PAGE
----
Australia’s banks could change and tighten their credit policies even further, as the aftershocks of the royal commission’s interim report make their way through the banking sector.
In minutes from its October board meeting, the Reserve Bank of Australia (RBA) said that despite moves from lenders to tighten lending policy in anticipation of the findings of the Royal Commission into Misconduct in the Banking, Superannuation and Financial Services Industry, it is “possible” that further tightening is introduced off the back of the release of the commission’s interim report.
The RBA acknowledged that lending standards had become “tighter than they had been a few years previously”, which it said “reflected the introduction of supervisory measures to help contain the build-up of risk in household balance sheets”.
“The [interim] report contains many questions covering a broad range of issues, but at this stage provides relatively little indication of the recommendations that are likely to be made in the final report,” the central bank said.
“Members observed that while the regulators had already overseen a tightening of lending standards, and a degree of tightening of lending standards had been implemented by banks in anticipation of the commission’s findings, it was possible that banks could tighten lending conditions further given the issues raised in the report.”
The RBA added that it would be “important to monitor the future supply of credit to ensure that economic activity continued to be appropriately supported”.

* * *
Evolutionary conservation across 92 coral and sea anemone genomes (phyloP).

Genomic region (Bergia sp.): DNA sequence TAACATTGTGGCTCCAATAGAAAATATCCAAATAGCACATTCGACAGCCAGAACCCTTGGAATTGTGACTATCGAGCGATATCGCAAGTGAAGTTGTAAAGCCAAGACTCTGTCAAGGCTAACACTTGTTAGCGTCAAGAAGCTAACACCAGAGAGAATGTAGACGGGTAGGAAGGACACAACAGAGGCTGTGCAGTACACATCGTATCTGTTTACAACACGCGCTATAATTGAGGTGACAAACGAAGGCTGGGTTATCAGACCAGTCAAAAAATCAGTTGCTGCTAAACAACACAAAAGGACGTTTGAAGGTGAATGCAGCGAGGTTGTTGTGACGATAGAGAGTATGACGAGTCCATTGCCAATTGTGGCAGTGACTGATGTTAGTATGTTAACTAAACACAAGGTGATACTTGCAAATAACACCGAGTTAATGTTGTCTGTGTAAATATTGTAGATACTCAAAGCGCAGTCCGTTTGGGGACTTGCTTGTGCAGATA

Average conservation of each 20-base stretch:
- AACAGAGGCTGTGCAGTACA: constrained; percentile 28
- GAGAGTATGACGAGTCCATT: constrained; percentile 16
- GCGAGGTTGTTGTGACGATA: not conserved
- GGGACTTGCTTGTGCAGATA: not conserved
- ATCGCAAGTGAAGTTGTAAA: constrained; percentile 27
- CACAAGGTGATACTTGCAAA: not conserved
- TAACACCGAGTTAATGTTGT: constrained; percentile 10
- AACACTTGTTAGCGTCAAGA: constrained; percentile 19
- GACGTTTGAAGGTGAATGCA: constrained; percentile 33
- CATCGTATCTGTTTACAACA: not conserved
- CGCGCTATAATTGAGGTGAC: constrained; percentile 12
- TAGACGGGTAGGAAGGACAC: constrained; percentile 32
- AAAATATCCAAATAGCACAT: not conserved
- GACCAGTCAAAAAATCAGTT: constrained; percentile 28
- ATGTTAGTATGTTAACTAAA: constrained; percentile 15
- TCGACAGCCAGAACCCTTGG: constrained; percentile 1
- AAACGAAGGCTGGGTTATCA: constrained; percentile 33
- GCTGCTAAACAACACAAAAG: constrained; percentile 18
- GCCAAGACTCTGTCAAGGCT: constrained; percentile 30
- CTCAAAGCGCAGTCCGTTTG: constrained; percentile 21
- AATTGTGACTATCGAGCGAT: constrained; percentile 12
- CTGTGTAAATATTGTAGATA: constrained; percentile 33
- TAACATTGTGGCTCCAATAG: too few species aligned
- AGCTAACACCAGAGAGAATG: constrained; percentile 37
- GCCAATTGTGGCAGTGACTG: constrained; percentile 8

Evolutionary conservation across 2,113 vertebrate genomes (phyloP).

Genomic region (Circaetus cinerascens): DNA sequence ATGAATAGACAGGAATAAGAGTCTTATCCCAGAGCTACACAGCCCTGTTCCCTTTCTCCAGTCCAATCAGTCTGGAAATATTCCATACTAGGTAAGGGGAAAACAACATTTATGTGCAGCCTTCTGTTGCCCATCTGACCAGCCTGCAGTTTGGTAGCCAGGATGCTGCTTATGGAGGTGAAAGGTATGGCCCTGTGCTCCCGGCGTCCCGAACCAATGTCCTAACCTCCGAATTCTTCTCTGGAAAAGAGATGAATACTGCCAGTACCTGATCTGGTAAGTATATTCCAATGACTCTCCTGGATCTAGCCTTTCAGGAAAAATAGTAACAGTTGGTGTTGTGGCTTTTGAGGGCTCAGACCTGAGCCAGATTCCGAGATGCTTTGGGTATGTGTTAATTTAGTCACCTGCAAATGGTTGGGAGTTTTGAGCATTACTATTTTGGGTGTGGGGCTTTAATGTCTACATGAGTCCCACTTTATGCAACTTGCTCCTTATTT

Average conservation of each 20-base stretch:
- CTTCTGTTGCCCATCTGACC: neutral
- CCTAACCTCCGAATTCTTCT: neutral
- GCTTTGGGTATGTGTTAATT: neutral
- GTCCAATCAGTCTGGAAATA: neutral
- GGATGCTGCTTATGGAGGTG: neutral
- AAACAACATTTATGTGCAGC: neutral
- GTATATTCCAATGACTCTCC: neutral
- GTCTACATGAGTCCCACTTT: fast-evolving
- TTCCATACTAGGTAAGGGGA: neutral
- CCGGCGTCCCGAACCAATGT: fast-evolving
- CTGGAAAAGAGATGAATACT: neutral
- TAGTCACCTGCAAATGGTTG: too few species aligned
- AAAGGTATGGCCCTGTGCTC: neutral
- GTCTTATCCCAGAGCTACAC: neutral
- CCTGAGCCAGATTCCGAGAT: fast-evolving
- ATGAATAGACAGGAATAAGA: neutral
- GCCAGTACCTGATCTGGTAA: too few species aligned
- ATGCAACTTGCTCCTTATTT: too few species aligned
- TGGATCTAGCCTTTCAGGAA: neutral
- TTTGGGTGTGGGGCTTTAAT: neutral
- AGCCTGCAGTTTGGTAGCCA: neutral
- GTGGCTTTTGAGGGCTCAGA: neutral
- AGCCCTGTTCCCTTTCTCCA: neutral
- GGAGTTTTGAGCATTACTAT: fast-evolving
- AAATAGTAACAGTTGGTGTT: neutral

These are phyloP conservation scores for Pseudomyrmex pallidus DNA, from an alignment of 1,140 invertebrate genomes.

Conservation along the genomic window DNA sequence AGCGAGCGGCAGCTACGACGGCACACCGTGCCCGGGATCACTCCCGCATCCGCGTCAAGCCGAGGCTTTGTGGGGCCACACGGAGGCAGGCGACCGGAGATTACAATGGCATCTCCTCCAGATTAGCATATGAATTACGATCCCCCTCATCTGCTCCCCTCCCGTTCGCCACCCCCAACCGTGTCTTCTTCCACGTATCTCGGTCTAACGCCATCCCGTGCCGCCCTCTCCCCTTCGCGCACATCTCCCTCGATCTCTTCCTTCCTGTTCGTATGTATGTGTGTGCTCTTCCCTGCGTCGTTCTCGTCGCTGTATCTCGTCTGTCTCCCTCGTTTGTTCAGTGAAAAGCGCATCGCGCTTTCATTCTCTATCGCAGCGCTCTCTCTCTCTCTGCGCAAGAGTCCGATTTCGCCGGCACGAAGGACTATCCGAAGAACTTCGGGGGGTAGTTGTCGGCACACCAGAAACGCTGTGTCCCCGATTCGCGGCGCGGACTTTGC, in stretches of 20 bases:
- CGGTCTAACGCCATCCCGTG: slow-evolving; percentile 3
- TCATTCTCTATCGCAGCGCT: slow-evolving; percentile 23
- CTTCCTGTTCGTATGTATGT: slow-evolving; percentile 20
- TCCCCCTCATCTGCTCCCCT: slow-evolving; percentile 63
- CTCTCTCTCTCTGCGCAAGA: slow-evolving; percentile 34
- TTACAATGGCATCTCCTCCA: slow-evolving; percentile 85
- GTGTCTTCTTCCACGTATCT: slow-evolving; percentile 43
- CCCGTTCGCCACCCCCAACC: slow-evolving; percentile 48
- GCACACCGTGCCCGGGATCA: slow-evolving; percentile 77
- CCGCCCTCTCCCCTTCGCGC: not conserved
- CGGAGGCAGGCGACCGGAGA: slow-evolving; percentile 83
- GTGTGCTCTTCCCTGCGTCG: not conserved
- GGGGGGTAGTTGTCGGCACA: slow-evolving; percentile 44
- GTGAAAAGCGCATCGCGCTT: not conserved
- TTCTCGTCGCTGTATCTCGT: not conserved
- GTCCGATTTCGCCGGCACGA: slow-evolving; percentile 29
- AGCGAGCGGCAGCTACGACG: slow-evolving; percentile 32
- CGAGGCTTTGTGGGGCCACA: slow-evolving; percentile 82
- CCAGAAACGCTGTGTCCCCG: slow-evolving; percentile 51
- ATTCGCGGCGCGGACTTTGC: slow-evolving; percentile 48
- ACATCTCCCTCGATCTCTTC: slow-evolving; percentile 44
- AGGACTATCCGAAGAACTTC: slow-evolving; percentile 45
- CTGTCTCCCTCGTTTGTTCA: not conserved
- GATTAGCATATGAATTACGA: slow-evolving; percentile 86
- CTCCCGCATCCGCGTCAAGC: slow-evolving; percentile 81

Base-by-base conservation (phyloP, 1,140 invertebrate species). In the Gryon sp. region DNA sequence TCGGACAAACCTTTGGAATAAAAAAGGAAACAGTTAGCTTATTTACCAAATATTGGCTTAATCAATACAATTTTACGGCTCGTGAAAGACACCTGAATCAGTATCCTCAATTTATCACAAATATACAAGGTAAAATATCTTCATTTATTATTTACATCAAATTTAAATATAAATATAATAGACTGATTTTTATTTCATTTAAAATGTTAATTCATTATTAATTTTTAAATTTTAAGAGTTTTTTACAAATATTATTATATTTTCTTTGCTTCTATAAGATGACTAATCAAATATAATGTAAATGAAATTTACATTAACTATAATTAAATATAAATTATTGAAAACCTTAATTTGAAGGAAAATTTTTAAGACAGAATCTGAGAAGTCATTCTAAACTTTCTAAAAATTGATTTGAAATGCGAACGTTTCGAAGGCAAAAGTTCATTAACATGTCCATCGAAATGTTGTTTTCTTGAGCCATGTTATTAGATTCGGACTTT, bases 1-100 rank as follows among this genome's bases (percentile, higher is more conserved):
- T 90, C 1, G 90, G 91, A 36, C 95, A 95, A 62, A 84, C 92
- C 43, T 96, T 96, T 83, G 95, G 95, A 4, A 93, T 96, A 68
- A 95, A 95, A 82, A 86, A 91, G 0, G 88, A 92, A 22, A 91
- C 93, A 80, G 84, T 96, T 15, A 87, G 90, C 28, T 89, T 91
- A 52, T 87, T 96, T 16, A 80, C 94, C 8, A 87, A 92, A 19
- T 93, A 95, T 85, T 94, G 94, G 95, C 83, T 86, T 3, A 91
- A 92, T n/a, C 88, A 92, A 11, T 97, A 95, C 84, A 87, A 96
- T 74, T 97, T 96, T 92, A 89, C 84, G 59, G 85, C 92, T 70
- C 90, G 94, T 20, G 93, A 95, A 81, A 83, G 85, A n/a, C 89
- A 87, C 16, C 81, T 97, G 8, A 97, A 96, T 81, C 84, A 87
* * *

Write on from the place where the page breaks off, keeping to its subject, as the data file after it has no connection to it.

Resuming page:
Further, the RBA explained its decision to hold the official interest rate at 1.5 per cent, stating that it observed that the “most notable” risk to financial stability were developments in international trade policy, which it said “continued to be a source of uncertainty”.
However, despite acknowledging the slowdown in credit and housing activity, the central bank contended that recent data on economic activity in the Australian economy had been “generally positive and consistent with the forecast for GDP growth to be above potential [growth] over the following two years”.
“GDP growth had been well above potential growth over the year to the June quarter, supported by strong public demand, resource exports, non-mining business investment and steady consumption growth,” the RBA added.
“Employment growth had increased; the participation rate had remained high and the unemployment rate was trending lower.
“Business conditions had also remained positive, although the drought had led to difficult conditions in parts of the farm sector.”
The RBA continued: “Taking account of the available information, members assessed that the current stance of monetary policy would continue to support economic growth and allow for further progress to be made in reducing the unemployment rate and returning inflation towards the midpoint of the target.
“In these circumstances, members continued to agree that the next move in the cash rate was more likely to be an increase than a decrease.”
However, the central bank concluded that since progress on unemployment and inflation was “likely to be gradual”, there is “no strong case for a near-term adjustment in monetary policy”, adding that it would be “appropriate to hold the cash rate steady and for the bank to be a source of stability and confidence while this progress unfolds”.
Mortgage Choice CEO Susan Mitchell warned recently that despite this stability from the Reserve Bank, pressure is continuing to build on lenders to raise interest rates further – over and above those increases announced by three of the four major banks, and other lenders, on their home loan rates in August and September.
Adam Zuchetti is the editor of My Business, and has steered the publication’s editorial direction since early 2016.
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